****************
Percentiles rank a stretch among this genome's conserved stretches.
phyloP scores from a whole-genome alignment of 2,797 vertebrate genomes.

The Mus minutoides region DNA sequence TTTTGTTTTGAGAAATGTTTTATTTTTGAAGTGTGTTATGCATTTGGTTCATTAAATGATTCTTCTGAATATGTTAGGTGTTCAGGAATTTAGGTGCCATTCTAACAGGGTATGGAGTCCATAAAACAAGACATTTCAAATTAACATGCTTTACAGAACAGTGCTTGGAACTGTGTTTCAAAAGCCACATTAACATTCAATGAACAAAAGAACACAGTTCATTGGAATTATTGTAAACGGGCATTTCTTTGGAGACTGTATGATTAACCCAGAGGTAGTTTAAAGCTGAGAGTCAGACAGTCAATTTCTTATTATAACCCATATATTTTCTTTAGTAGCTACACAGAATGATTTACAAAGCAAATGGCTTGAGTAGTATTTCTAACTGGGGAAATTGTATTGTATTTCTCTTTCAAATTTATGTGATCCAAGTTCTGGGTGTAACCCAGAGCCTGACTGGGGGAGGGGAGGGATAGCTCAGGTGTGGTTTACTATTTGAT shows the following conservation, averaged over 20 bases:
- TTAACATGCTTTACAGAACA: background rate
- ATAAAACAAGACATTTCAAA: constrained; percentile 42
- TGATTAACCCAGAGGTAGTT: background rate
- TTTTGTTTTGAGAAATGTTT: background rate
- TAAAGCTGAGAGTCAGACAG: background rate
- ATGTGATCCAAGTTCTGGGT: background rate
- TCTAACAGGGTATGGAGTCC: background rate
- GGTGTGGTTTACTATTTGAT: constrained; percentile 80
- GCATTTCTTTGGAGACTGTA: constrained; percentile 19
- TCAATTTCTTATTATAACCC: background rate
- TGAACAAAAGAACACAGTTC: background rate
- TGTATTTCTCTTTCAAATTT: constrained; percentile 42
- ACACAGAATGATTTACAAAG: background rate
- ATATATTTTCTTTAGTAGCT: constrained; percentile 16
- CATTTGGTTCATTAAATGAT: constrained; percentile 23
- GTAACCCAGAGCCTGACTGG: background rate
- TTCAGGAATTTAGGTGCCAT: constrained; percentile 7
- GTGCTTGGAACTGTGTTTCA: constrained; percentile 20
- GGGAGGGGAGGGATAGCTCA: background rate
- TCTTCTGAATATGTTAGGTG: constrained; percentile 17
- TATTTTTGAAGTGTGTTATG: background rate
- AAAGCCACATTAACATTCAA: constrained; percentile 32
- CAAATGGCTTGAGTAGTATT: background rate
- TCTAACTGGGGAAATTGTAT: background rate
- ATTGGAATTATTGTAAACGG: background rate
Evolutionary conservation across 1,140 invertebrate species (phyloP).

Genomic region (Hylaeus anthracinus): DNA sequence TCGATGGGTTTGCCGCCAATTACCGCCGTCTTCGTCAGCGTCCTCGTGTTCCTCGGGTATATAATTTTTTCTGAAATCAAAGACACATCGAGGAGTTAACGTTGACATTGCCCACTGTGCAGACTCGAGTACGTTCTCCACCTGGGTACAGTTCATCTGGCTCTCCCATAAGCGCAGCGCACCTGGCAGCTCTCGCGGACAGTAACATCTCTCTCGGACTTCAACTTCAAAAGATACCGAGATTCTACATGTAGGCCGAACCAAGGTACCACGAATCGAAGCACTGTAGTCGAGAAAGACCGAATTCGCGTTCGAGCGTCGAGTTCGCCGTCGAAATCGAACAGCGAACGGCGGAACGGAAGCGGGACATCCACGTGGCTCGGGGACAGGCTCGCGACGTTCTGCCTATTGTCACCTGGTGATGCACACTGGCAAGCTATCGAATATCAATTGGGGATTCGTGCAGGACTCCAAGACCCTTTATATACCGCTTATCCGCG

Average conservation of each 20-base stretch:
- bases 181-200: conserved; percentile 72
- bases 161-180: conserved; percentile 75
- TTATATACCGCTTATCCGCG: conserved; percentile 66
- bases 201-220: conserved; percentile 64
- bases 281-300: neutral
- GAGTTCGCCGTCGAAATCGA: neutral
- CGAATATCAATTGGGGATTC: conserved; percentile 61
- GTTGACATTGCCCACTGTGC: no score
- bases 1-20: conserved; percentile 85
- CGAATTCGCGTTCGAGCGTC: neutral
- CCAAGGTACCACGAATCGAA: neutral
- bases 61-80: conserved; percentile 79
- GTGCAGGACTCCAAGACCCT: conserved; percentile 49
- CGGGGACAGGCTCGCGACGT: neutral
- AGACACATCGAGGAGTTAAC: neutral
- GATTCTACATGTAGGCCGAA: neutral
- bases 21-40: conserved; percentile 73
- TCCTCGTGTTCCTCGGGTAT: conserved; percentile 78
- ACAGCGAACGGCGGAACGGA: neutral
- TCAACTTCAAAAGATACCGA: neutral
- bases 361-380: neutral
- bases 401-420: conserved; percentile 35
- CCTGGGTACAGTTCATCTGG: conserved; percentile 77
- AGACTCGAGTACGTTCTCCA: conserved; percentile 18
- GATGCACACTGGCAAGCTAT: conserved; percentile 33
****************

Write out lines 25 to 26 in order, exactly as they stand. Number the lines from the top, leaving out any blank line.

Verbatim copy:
- AAAGCCACATTAACATTCAA: constrained; percentile 32
- CAAATGGCTTGAGTAGTATT: background rate